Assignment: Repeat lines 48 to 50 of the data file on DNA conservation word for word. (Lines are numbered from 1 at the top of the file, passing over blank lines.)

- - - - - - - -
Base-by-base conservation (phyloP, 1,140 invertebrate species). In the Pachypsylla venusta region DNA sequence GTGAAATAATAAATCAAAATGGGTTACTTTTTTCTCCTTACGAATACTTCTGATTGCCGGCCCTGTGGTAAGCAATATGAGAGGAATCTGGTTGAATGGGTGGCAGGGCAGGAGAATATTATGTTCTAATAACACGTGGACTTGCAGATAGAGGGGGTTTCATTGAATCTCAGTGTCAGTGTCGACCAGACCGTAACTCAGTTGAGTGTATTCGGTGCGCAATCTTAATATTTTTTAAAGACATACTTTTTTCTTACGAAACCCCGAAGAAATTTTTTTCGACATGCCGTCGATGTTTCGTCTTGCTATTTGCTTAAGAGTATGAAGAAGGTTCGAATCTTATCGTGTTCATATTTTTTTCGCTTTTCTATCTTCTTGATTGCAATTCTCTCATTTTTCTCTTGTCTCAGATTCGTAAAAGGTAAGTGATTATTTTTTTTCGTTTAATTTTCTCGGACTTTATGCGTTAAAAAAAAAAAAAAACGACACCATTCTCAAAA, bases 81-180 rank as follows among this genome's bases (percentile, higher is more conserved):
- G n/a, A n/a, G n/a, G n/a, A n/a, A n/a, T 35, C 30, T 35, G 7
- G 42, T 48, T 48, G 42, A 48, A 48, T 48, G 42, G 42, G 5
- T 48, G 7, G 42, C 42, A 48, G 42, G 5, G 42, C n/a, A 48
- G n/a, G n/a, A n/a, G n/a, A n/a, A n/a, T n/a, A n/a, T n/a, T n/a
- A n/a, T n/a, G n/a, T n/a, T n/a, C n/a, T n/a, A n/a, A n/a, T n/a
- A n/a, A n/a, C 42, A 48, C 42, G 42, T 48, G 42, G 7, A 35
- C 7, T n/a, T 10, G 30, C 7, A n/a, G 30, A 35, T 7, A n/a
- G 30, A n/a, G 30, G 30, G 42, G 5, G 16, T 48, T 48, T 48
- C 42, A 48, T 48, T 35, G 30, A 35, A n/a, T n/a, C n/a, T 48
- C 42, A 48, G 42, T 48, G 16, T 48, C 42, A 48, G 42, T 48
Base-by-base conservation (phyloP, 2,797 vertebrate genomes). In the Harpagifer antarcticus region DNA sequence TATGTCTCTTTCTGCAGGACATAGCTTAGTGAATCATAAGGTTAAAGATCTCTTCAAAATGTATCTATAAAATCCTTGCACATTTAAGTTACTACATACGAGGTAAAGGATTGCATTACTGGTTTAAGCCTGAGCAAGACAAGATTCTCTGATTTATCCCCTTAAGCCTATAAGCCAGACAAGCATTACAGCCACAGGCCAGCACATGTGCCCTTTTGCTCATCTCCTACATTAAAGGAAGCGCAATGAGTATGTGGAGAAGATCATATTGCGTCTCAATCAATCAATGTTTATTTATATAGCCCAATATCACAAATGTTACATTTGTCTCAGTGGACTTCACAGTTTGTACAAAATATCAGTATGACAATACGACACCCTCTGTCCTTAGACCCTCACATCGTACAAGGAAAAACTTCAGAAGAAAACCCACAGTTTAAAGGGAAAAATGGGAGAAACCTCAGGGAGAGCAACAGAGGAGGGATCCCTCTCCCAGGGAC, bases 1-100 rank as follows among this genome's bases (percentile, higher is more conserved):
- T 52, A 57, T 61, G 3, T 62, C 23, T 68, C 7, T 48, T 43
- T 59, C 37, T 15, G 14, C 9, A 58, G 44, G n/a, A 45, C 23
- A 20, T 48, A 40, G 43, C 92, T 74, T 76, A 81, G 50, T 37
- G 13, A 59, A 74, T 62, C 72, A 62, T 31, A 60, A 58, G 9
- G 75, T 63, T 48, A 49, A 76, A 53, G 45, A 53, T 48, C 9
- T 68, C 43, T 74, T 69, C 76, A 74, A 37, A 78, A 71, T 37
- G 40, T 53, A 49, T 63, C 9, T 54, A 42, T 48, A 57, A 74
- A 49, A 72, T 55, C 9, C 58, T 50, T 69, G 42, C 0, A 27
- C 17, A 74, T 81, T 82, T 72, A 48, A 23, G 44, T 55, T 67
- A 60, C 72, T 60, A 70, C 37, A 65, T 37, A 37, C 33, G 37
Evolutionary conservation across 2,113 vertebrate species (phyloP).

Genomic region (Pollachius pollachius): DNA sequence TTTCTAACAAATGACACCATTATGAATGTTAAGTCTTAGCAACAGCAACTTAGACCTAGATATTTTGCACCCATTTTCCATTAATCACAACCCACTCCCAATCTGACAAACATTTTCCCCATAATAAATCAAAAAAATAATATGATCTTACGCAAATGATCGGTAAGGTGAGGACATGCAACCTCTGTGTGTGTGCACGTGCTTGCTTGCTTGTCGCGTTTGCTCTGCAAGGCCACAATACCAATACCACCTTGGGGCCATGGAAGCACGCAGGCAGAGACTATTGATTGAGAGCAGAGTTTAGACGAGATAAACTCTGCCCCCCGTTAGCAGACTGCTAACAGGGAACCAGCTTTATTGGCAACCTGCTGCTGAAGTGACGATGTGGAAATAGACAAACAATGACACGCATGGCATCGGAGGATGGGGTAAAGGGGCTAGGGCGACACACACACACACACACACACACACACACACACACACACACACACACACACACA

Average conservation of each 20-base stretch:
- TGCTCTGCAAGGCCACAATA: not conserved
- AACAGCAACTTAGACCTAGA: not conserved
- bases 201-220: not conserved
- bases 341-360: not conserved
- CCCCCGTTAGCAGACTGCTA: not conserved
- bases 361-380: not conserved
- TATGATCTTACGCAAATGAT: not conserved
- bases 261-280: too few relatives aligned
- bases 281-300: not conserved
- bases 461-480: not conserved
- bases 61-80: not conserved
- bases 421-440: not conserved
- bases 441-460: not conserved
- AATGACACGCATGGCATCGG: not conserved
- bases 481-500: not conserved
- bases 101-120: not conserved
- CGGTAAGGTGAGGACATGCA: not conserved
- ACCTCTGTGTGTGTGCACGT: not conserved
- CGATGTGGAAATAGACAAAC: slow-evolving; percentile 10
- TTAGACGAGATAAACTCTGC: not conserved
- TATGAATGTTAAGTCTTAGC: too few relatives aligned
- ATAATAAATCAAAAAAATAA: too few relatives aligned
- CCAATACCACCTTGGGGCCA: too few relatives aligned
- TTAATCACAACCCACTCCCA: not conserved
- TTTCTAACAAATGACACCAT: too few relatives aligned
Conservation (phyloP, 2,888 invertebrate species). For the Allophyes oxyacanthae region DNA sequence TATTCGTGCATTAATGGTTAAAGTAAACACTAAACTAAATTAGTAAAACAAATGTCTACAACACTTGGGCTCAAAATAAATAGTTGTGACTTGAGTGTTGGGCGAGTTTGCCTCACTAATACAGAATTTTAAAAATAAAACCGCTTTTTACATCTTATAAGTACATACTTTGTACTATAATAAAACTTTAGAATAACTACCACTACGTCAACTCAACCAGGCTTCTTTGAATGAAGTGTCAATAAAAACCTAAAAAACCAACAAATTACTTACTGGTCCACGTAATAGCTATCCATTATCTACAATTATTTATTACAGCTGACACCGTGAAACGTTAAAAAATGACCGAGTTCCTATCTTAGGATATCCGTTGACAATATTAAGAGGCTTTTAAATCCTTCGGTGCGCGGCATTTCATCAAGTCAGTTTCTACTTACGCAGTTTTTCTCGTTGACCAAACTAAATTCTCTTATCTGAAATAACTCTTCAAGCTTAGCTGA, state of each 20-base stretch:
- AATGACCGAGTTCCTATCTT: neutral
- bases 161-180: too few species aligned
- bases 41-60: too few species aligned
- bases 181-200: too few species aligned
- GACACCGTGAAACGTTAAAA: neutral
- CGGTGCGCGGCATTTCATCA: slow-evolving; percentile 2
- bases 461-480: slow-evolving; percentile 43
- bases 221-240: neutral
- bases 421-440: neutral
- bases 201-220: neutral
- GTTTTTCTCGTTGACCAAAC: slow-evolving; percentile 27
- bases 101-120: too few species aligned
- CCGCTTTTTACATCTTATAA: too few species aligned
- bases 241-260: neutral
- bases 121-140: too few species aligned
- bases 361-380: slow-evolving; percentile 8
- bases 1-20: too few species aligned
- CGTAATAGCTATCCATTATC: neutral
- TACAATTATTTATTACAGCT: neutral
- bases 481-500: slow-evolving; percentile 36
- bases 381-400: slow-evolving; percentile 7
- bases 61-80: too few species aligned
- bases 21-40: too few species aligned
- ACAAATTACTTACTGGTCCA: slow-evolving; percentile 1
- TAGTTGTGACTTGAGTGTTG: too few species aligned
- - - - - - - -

- CCAATACCACCTTGGGGCCA: too few relatives aligned
- TTAATCACAACCCACTCCCA: not conserved
- TTTCTAACAAATGACACCAT: too few relatives aligned